The first sense: TOUCH

Touch is the first sense among the twelve that Rudolf Steiner, founder of Waldorf Education, developed and introduced about 100 years ago.

The sense of touch is a lower sense, classified as physical, inner, or a sense of the will.  We are affected inwardly by touching outwardly.  This begins with birth and continues through our whole lives.

We can help our children develop this sense with awareness of what they touch.  Providing a variety of experiences including temperature, texture, and location will strengthen this sense.  A strong sense of touch as a child will give way to young adults who are empathetic and have social graces.  They will be good team players and sense the needs of others well.

 

How does this relate to Unitarian Universalism and Religious Exploration?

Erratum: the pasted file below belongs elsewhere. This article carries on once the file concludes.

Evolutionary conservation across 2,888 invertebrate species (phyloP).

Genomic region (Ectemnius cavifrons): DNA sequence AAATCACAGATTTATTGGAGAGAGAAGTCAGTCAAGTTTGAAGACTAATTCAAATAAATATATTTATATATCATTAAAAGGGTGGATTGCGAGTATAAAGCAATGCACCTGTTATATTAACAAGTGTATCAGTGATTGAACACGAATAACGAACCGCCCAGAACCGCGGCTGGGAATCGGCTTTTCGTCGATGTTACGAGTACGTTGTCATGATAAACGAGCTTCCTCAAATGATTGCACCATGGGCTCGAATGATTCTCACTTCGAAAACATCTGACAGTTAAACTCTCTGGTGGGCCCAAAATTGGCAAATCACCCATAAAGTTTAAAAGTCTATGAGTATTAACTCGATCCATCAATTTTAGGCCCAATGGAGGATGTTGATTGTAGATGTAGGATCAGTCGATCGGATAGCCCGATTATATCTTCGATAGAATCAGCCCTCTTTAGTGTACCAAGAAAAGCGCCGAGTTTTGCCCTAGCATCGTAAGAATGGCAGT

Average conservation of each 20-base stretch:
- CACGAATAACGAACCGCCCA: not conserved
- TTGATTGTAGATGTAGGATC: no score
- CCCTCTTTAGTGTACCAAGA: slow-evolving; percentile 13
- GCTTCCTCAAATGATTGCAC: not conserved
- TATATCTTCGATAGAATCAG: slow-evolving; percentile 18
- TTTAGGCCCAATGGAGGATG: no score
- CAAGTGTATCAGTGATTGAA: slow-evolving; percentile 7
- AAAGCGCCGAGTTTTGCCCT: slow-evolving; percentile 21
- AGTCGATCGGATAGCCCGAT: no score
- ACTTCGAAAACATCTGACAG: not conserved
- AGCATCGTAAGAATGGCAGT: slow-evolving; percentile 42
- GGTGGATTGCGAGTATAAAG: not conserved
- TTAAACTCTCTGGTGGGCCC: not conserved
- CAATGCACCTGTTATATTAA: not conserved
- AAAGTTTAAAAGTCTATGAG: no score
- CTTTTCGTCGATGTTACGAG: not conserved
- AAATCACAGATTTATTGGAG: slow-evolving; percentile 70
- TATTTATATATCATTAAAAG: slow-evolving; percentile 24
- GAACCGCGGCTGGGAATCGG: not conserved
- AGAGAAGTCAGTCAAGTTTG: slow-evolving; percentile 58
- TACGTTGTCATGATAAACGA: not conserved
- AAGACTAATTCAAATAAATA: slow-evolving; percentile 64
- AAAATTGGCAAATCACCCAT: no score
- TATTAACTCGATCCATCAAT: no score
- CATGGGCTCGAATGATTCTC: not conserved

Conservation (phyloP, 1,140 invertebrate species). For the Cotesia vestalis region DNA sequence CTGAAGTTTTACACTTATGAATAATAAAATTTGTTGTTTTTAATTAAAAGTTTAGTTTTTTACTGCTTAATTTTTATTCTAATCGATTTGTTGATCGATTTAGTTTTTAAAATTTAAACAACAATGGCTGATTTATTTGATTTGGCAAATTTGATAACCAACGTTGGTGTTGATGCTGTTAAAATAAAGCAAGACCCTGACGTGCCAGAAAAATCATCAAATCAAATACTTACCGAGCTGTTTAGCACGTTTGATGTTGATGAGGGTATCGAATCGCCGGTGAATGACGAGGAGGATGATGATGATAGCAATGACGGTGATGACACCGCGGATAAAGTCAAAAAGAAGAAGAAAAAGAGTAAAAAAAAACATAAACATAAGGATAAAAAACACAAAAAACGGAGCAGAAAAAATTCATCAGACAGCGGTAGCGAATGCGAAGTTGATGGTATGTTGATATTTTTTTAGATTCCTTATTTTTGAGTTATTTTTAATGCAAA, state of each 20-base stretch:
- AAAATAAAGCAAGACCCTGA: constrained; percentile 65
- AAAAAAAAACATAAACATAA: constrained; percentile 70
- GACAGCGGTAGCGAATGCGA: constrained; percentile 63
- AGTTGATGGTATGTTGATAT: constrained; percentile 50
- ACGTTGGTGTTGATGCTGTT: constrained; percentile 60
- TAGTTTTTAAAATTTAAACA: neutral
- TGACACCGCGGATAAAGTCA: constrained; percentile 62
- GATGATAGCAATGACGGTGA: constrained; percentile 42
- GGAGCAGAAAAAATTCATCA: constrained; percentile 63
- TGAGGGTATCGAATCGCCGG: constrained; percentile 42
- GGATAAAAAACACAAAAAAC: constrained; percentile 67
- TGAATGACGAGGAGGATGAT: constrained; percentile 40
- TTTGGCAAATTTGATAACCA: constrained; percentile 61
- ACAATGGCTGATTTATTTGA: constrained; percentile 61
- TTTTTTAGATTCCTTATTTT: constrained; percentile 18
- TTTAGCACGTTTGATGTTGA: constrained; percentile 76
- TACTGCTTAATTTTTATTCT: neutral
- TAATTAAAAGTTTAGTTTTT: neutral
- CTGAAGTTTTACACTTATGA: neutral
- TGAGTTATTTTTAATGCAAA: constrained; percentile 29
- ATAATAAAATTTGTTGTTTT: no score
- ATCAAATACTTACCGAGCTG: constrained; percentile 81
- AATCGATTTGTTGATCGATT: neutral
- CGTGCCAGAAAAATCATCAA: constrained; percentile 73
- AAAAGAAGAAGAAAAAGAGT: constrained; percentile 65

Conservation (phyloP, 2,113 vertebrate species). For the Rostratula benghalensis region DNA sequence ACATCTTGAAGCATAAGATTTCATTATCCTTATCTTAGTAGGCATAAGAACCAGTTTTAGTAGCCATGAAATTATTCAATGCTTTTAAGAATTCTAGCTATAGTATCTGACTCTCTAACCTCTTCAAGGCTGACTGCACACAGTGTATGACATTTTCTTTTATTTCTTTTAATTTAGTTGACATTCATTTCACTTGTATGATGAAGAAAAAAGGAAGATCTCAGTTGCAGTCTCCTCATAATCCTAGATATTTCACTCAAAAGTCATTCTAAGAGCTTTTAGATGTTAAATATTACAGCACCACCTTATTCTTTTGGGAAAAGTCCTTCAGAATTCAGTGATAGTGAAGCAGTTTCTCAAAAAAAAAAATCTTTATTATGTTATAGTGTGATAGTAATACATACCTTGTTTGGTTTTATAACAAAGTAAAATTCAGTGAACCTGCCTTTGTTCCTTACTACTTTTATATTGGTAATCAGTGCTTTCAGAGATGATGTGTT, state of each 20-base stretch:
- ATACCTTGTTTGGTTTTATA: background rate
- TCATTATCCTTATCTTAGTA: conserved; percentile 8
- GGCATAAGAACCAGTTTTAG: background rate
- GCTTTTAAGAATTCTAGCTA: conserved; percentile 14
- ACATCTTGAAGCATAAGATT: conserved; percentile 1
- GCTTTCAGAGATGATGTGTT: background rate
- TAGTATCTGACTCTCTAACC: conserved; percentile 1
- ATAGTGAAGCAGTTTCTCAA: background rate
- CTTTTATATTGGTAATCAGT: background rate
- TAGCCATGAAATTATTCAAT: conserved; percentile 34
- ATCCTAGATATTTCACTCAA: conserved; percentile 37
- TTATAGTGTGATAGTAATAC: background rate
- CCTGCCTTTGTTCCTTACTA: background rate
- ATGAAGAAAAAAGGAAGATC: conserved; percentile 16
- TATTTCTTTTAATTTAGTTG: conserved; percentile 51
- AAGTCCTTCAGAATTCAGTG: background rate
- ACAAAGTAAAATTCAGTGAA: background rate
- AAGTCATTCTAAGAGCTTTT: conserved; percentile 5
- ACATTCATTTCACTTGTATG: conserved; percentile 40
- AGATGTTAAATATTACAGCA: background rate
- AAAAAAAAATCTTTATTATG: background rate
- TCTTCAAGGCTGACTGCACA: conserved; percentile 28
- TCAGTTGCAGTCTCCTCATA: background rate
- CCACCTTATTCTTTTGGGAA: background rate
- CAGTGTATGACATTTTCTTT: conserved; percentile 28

The Seven Principles of Unitarian Universalism are the ideas which we affirm to “hold as strong values and moral guides.”

I identified twelve key concepts that appear throughout them.  These are:

Dignity

Worth

Justice

Compassion

Acceptance

Encouragement

Freedom

Conscience

Democratic process

Peace

Respect

Connectedness

 

When we make a conscious effort to fortify the sense of touch, we will in turn be developing awareness of dignity, worth, compassion, respect, and connectedness.

 

What can you do to fortify this sense?

  • Drawing on backs
  • Hand clapping games
  • London Bridge with rocking
  • Simon Says
  • Wrestling/roughhouse games
  • throwing and catching, especially with a partner
  • try to solve a wooden puzzle using only your sense of touch.
  • Take two trees of different species and examine them visually. Then go to each tree and touch the trunk. Describe the difference. You could also do this exercise with other objects instead of trees.

References

http://tomvangelder.antrovista.com/the-twelve-senses-123m50.html

https://www.uua.org/beliefs/what-we-believe/principles

http://www.movementforchildhood.com/uploads/2/1/6/7/21671438/12sensesmfc.pdf

One Response to “The first sense: TOUCH

Comments are closed.